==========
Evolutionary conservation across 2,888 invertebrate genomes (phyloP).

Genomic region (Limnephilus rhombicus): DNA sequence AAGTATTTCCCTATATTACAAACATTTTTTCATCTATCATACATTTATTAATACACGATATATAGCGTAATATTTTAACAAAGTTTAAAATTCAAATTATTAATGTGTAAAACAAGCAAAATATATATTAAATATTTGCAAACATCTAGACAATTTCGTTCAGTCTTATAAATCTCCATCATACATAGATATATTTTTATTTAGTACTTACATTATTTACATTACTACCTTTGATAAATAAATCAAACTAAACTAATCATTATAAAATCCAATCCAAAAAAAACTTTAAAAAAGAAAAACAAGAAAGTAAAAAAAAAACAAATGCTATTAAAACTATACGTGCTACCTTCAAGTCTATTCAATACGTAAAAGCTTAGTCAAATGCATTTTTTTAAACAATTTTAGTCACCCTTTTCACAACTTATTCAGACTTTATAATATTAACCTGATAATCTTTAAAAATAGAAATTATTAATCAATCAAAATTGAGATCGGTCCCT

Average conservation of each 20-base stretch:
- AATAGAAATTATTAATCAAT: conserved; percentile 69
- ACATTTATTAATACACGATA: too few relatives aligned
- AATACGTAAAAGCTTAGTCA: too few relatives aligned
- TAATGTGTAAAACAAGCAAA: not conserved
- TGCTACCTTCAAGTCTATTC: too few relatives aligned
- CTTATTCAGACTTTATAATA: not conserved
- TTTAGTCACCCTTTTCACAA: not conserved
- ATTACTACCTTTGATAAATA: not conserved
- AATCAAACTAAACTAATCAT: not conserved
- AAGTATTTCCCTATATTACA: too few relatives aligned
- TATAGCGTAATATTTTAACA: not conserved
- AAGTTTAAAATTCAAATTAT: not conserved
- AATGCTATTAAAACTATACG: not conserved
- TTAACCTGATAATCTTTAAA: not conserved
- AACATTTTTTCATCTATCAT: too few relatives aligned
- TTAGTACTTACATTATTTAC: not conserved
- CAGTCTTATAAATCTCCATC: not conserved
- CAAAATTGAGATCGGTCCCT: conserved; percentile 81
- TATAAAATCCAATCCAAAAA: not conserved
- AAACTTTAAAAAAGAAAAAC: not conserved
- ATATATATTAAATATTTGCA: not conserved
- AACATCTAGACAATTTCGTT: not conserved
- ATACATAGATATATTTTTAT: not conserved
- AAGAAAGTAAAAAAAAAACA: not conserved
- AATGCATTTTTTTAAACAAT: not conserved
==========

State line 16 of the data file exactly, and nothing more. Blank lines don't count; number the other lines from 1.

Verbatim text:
- AATGCTATTAAAACTATACG: not conserved